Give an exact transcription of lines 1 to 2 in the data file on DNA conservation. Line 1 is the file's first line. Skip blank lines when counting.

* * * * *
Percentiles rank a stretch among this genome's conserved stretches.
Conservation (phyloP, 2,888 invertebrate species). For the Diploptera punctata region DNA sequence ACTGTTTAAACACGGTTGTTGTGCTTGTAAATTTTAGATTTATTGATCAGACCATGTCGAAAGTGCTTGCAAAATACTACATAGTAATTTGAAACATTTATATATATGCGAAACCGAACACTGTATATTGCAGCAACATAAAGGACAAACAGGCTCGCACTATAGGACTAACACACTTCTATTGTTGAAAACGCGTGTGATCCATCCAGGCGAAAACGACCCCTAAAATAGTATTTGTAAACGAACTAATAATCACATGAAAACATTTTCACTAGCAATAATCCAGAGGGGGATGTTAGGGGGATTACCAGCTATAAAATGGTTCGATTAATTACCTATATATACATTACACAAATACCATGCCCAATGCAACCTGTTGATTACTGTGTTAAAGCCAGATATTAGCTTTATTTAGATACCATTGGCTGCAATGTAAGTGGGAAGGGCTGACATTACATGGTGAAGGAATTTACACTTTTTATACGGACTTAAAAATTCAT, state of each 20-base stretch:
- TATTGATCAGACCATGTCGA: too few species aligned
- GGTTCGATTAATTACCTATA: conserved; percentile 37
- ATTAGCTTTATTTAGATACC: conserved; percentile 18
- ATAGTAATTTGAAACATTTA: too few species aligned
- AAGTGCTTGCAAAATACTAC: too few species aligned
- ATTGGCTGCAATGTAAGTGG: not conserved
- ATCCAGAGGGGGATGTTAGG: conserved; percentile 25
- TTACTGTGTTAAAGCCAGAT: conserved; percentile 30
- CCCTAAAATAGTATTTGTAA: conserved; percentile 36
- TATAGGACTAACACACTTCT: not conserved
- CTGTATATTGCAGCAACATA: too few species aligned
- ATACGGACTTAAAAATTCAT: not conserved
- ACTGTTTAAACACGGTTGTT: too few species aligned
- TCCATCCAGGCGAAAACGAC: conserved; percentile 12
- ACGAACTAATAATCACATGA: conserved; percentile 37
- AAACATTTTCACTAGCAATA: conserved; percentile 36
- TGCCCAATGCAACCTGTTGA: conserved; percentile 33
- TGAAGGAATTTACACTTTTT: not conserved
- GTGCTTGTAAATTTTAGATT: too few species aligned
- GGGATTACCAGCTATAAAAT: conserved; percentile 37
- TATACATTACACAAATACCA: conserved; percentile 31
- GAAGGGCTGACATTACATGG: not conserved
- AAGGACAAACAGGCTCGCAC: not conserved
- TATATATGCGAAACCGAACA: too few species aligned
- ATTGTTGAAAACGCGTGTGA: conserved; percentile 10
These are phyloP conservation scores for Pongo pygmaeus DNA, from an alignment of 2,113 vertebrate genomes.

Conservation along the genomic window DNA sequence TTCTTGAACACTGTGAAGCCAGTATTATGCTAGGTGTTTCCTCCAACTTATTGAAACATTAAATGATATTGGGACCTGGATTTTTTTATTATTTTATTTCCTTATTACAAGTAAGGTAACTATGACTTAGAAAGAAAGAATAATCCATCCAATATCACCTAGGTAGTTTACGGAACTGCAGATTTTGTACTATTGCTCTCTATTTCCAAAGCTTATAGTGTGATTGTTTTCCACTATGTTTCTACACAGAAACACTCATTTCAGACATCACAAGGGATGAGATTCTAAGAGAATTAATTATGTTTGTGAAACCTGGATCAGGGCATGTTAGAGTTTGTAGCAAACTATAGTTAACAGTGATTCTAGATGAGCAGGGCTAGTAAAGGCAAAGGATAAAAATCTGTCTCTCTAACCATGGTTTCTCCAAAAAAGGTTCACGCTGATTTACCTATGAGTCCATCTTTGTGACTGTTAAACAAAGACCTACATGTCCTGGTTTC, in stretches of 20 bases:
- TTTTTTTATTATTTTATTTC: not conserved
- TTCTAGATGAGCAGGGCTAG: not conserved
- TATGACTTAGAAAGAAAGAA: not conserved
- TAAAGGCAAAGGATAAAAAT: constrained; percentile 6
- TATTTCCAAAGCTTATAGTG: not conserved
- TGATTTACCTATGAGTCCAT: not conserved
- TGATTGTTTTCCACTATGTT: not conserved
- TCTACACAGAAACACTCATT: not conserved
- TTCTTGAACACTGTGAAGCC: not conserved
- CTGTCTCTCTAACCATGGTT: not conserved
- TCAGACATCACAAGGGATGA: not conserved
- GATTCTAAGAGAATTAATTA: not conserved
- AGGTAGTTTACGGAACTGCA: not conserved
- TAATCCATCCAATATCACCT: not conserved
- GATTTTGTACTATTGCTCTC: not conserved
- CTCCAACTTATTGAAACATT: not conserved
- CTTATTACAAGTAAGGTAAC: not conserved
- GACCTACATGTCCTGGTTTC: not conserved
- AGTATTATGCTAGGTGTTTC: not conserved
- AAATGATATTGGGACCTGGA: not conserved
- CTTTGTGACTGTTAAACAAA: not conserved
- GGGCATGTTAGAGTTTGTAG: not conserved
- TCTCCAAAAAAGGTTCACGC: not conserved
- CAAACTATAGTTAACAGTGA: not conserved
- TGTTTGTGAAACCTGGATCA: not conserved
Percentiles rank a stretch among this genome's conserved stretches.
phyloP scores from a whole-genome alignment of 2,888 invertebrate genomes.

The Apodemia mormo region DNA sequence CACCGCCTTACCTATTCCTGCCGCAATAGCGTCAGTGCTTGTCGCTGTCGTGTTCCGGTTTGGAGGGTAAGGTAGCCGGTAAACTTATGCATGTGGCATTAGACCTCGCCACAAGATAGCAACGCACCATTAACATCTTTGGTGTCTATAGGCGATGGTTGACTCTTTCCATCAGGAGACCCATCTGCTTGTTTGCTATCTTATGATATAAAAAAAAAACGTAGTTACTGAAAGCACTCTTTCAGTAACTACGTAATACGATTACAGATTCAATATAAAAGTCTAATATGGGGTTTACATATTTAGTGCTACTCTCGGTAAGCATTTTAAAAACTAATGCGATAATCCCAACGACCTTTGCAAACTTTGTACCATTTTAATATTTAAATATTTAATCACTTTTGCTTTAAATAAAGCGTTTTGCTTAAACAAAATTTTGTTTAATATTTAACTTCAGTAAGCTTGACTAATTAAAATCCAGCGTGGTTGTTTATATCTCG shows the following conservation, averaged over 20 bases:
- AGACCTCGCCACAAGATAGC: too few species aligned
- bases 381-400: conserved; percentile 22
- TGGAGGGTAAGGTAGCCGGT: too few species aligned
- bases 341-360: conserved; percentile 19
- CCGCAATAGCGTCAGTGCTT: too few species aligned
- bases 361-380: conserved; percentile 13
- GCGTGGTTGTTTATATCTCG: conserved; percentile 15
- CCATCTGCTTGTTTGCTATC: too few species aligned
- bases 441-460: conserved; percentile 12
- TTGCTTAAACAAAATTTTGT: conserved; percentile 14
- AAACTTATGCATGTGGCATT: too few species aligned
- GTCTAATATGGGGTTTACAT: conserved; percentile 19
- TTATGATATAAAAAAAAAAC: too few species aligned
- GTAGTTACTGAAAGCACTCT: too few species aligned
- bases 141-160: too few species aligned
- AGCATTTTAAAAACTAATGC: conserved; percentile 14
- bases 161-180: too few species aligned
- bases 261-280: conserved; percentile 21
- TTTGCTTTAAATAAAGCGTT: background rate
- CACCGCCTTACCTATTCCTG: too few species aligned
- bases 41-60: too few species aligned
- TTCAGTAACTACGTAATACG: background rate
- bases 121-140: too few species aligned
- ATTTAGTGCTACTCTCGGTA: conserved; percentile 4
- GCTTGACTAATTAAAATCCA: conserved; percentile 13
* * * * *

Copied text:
Percentiles rank a stretch among this genome's conserved stretches.
Conservation (phyloP, 2,888 invertebrate species). For the Diploptera punctata region DNA sequence ACTGTTTAAACACGGTTGTTGTGCTTGTAAATTTTAGATTTATTGATCAGACCATGTCGAAAGTGCTTGCAAAATACTACATAGTAATTTGAAACATTTATATATATGCGAAACCGAACACTGTATATTGCAGCAACATAAAGGACAAACAGGCTCGCACTATAGGACTAACACACTTCTATTGTTGAAAACGCGTGTGATCCATCCAGGCGAAAACGACCCCTAAAATAGTATTTGTAAACGAACTAATAATCACATGAAAACATTTTCACTAGCAATAATCCAGAGGGGGATGTTAGGGGGATTACCAGCTATAAAATGGTTCGATTAATTACCTATATATACATTACACAAATACCATGCCCAATGCAACCTGTTGATTACTGTGTTAAAGCCAGATATTAGCTTTATTTAGATACCATTGGCTGCAATGTAAGTGGGAAGGGCTGACATTACATGGTGAAGGAATTTACACTTTTTATACGGACTTAAAAATTCAT, state of each 20-base stretch: